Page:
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|Title:||X-PERT: weight reduction with orlistat in obese subjects receiving a mildly or moderately reduced-energy diet. Early response to treatment predicts weight maintenance|
Van Gall, L.
|Citation:||Diabetes, Obesity and Metabolism: a journal of pharmacology and therapeutics, 2005; 7(6):699-708|
|Publisher:||Blackwell Publishing Ltd|
|H. Toplak, O. Ziegler, U. Keller, A. Hamann, C. Godin, G. Wittert, M.-T. Zanella, S. Zúñiga-Guajardo and L. Van Gaal|
|Abstract:||<h4>Aim</h4>To determine the effect of two different levels of energy deficit on weight loss in obese patients treated with orlistat.<h4>Methods</h4>Patients (n=430) were randomized in a 1-year, multicentre, open-label, parallel group study conducted at 23 hospital centres and university medical departments worldwide. Obese outpatients (body mass index 30--43 kg/m(2)) aged 18--70 years with a body weight of >or=90 kg and a waist circumference of >or=88 cm (women) or >or=102 cm (men) were treated with orlistat 120 mg three times daily plus a diet that provided an energy deficit of either 500 or 1,000 kcal/day for 1 year. Orlistat treatment was discontinued in patients who did not achieve >or=5% weight loss after assessment at 3 and 6 months. The primary outcome measure was change in body weight from baseline at week 52.<h4>Results</h4>Reported mean difference in energy intake between the two groups (500-1,000 kcal/day deficit) at weeks 24 and 52 was actually 111 and 95 kcal/day respectively. Of the 430 patients involved in the study, 295 achieved >or=5% weight loss at both 3 and 6 months. In this population, at week 52, weight loss from baseline was similar for patients randomized to either the 500 or the 1,000 kcal/day deficit diet (-11.4 kg vs. -11.8 kg, respectively; p=0.778). After 12 months of treatment with orlistat, 84% (n=118/141) and 85% (n=131/154) of patients in the 500 and 1,000 kcal/day deficit groups, respectively, achieved >or=5% weight loss, and 50% (n=70/141) and 53% (n=82/154) of patients, respectively, achieved >or=10% weight loss. Patients in both the diet treatment groups showed similar significant improvements in blood pressure, lipid levels and waist circumference at week 52.<h4>Conclusions</h4>Treatment with orlistat was associated with a clinically beneficial weight loss, irrespective of the prescribed dietary energy restriction (-500 or -1000 kcal/day). Patients who achieved >or=5% weight loss at 3 months achieved long-term, clinically beneficial weight loss with orlistat plus either diet. Therefore, identifying patients who lose at least 5% weight after 3 months and who maintain this weight loss up to 6 months is a valuable treatment algorithm to select patients who will benefit most from orlistat treatment in combination with diet.|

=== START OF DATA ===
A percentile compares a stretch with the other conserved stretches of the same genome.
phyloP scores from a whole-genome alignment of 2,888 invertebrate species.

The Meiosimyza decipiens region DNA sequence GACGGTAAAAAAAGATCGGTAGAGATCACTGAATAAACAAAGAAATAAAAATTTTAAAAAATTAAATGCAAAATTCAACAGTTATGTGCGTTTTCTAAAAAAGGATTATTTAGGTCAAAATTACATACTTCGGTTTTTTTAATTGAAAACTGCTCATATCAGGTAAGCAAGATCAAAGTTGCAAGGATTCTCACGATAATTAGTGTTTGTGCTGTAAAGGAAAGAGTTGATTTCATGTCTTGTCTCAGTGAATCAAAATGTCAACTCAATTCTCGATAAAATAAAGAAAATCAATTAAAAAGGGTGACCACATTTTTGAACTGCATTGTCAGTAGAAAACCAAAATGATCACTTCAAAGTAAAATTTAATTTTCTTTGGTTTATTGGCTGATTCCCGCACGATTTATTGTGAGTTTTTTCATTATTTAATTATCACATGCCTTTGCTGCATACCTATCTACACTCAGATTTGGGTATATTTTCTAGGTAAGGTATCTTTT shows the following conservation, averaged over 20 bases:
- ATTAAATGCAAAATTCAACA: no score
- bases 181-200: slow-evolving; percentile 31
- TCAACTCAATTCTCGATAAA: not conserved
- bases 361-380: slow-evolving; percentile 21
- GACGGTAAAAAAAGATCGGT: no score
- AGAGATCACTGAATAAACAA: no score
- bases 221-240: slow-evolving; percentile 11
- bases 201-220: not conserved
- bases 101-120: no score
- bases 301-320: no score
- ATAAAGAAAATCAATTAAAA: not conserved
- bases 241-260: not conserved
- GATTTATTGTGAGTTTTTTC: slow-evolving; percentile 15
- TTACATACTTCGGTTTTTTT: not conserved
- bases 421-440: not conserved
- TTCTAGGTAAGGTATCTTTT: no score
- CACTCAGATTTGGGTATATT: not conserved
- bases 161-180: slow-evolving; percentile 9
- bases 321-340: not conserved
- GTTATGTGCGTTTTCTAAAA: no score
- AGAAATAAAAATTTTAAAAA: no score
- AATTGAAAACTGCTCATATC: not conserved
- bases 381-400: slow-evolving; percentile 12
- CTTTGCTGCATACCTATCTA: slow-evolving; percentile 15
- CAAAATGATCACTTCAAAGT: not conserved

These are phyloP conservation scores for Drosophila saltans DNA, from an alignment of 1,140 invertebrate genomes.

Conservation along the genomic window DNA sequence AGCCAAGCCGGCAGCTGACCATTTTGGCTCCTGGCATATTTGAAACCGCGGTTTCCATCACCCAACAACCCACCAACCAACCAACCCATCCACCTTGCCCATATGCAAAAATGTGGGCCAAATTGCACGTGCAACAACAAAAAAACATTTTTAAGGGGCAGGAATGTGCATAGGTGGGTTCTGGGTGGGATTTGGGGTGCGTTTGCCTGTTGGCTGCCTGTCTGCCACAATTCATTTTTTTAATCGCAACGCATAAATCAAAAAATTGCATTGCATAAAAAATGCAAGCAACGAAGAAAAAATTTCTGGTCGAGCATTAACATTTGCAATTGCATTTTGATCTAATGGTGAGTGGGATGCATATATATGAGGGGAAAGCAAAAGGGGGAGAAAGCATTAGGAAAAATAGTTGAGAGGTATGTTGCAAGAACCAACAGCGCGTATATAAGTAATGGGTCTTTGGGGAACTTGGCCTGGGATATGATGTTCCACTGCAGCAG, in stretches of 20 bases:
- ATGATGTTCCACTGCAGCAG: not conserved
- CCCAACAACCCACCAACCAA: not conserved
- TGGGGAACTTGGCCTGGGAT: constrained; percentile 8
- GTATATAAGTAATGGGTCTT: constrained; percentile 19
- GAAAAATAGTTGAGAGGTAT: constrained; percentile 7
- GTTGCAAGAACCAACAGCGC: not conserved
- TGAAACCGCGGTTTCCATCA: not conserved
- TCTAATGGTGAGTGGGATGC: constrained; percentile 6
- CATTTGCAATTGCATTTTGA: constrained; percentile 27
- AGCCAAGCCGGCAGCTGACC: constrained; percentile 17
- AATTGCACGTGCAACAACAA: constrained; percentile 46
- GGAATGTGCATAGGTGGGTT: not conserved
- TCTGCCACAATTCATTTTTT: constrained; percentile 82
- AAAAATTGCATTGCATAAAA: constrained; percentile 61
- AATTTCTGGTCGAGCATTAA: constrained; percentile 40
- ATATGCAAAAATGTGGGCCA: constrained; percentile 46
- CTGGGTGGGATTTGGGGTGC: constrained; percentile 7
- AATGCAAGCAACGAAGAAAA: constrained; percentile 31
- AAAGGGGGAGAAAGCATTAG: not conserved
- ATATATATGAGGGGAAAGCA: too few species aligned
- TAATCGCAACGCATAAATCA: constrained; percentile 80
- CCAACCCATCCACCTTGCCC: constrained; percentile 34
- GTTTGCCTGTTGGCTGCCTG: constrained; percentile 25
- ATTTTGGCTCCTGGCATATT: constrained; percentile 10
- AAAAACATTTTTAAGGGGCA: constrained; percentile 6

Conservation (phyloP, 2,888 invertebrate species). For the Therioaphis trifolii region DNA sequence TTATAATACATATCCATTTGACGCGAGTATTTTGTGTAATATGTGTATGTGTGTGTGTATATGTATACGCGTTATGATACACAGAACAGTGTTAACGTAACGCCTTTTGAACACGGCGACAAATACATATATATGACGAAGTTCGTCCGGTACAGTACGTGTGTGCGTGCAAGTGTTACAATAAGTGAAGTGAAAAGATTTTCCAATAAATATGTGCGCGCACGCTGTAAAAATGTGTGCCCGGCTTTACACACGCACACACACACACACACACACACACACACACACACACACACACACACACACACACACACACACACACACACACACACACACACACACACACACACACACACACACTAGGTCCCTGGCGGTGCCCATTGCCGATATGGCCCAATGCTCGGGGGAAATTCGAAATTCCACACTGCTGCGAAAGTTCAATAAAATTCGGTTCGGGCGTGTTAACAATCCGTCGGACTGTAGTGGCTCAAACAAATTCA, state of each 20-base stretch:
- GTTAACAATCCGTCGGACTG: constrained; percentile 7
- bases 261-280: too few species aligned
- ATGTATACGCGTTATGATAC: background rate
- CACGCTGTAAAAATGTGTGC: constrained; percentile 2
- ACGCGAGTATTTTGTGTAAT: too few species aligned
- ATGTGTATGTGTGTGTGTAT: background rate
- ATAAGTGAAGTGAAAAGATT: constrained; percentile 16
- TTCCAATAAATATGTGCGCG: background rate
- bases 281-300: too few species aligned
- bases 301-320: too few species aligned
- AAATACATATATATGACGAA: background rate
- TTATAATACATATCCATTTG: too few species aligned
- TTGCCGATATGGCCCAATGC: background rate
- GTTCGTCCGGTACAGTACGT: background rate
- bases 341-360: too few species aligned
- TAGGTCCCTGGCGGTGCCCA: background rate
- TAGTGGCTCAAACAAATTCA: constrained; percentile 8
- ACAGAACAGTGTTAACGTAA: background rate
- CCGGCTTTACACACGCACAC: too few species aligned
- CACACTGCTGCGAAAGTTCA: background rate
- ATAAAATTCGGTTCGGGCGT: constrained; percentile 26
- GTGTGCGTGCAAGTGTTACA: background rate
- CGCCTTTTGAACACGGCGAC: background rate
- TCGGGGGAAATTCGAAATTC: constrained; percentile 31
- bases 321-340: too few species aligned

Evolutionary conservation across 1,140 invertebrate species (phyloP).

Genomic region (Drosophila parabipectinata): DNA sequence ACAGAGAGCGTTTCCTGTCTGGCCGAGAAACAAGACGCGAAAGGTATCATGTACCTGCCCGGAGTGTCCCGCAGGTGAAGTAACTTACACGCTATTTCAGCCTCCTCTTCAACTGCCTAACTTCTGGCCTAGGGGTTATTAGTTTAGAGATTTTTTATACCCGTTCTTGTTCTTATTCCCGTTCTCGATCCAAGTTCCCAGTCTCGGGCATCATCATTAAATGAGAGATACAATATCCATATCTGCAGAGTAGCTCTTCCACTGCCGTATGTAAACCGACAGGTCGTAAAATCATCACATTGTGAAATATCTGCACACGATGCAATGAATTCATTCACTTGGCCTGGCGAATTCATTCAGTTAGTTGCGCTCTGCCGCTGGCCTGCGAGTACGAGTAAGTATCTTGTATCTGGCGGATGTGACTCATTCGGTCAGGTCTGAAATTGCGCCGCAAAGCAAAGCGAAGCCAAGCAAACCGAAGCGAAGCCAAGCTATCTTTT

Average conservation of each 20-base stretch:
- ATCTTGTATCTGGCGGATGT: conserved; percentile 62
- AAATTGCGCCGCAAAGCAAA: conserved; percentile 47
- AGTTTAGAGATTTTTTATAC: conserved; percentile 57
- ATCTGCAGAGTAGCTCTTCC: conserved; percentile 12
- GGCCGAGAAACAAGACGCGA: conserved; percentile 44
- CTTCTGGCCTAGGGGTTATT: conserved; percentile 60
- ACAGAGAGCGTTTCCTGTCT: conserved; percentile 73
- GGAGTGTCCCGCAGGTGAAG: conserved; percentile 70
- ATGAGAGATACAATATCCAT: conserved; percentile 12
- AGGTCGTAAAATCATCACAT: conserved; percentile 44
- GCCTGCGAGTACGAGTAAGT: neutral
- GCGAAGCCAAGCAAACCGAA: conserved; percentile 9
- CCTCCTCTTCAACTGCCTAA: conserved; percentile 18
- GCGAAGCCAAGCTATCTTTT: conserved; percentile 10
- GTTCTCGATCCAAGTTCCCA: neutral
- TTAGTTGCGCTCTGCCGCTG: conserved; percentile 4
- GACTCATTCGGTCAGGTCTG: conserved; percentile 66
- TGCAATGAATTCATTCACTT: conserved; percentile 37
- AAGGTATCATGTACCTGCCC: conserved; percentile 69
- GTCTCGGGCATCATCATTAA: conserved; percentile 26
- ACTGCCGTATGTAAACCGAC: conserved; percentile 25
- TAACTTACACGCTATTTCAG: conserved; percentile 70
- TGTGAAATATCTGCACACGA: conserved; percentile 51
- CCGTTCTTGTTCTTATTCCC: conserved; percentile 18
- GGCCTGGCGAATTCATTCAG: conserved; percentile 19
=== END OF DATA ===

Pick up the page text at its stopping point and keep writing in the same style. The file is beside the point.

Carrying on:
|Description:||The definitive version is available at www.blackwell-synergy.com Article first published online: 6 APR 2005|
|Appears in Collections:||Aurora harvest 6|
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